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What It’s Worth

By Brian K. Carvell, Esq. Originally Published In DRUM! Magazine's May 2008 Issue

For years now I have been stressing the importance of obtaining a copyright for your work. In prior columns, I have explained how a copyright protects your work, what your rights are in the event that someone else violates your copyright, and most importantly, that the ’poor man’s copyright’ (mailing a copy of your recorded work to yourself in a sealed envelope) does not afford any real protection. However, it occurred to me that I have never actually addressed what rights the copyright owner has in his or her own work.

The rights bestowed upon the owner of a copyright owner are set forth in the Copyright Act of 1976, which grants control (akin to a limited ownership) to authors of original works. This control permits the author to benefit financially from others’ exploitation of the work.

First and foremost, the copyright owner has the right to reproduce the work. Obviously, this is the most important right that a copyright owner has, as it gives you the sole right to make money off of your own creation. You also have the right to sell the copyright to another party. A copyright is a piece of property, albeit intangible, and like any other piece of property you own, you do have the right to sell it, if you so choose. Along the same lines, the copyright owner also has the right to distribute the work, either by sale to the public, or by other agreement (such as use on a movie soundtrack, use in a video game, and so on.). Be sure to understand that you have the right to 1) reproduce the work, and 2) distribute the work. These are two closely related but different rights, and it is key to understand the distinction between the two.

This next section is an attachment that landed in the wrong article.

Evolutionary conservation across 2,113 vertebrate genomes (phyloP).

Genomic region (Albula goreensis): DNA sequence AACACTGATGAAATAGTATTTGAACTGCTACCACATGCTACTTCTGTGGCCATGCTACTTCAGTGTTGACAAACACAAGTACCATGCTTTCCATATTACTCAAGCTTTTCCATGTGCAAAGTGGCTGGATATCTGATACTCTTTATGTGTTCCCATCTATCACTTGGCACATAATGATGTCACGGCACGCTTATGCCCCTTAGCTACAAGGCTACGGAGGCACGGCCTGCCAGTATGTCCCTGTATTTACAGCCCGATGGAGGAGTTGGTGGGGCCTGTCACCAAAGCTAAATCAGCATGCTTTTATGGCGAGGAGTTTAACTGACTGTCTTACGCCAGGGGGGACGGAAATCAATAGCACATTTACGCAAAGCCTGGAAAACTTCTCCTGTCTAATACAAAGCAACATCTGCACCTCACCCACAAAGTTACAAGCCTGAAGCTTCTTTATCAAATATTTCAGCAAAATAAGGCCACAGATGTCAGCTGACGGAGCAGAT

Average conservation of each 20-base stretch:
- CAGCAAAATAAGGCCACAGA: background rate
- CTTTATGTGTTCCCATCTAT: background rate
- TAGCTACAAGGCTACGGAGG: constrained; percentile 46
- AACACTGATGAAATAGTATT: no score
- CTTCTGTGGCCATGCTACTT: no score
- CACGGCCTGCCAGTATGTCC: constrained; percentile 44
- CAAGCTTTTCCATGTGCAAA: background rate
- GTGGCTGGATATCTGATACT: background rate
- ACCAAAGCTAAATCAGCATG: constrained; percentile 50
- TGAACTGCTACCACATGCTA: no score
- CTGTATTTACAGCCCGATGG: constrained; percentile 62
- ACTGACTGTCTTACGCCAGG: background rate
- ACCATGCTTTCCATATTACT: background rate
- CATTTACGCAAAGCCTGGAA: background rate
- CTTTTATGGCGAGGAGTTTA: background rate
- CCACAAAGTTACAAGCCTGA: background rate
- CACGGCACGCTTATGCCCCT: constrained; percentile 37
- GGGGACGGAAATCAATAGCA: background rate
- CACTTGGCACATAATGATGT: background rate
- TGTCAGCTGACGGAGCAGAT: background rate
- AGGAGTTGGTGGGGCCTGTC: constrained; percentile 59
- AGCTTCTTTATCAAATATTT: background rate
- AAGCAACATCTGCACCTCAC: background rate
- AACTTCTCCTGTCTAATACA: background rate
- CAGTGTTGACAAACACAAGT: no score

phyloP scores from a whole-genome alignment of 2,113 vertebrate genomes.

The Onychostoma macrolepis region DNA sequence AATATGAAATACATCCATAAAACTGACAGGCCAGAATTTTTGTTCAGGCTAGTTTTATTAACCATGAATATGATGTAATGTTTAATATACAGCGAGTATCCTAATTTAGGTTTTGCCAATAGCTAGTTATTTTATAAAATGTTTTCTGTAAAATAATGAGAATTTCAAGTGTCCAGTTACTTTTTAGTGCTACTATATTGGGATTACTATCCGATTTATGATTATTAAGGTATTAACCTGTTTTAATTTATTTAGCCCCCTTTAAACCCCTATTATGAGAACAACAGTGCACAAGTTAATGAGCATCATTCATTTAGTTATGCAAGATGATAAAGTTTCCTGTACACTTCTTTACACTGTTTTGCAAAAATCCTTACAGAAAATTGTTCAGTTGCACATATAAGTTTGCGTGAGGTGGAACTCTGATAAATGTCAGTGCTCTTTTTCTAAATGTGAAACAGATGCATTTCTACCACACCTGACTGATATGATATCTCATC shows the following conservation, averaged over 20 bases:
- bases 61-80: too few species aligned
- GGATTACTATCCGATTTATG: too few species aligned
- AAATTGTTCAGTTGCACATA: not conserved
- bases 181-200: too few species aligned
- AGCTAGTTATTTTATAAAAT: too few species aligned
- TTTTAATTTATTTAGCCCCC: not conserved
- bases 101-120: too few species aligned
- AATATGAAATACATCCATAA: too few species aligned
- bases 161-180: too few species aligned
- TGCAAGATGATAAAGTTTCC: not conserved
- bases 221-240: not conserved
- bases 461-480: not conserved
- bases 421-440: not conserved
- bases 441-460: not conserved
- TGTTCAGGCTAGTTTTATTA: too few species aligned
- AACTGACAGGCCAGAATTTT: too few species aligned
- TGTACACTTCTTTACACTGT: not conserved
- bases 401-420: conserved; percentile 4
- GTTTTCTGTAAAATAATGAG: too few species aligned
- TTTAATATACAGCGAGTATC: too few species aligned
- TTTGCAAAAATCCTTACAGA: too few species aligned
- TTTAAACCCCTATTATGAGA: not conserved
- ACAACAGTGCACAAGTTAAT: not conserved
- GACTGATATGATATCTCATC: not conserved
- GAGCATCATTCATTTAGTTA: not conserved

You have the right to perform the protected works publicly. This is where ASCAP and BMI come into play. While you do own this exclusive right, the enforcement of it is not a realistic possibility. As such, it makes complete sense to register your work with one of the performing rights organizations, who monitor the public performance of the works that are registered with their respective organization, and then compensating the artist for such a performance.

A copyright owner also has the right to prepare “derivative” works, which is a legal term meaning other works that are based on yours. For example, I cannot take the song “Imagine,” change a few words around and claim it to be my own song. It would be considered a derivate work and I would need permission from The Beatles to release such a song (and permission almost always means money). However, be advised that a parody is not considered a derivate work, and therefore no permission is needed. The reason is because it is supposed to remind the listener of the original work and is not intended to be considered a new original compensation. So now that everyone knows even more about copyright law, you can take the steps necessary to protect your art. You will thank me for it down the road if you are ever dealing with a copyright infringement case.

This article is not intended as legal advice. Please contact an attorney for your specific concerns.

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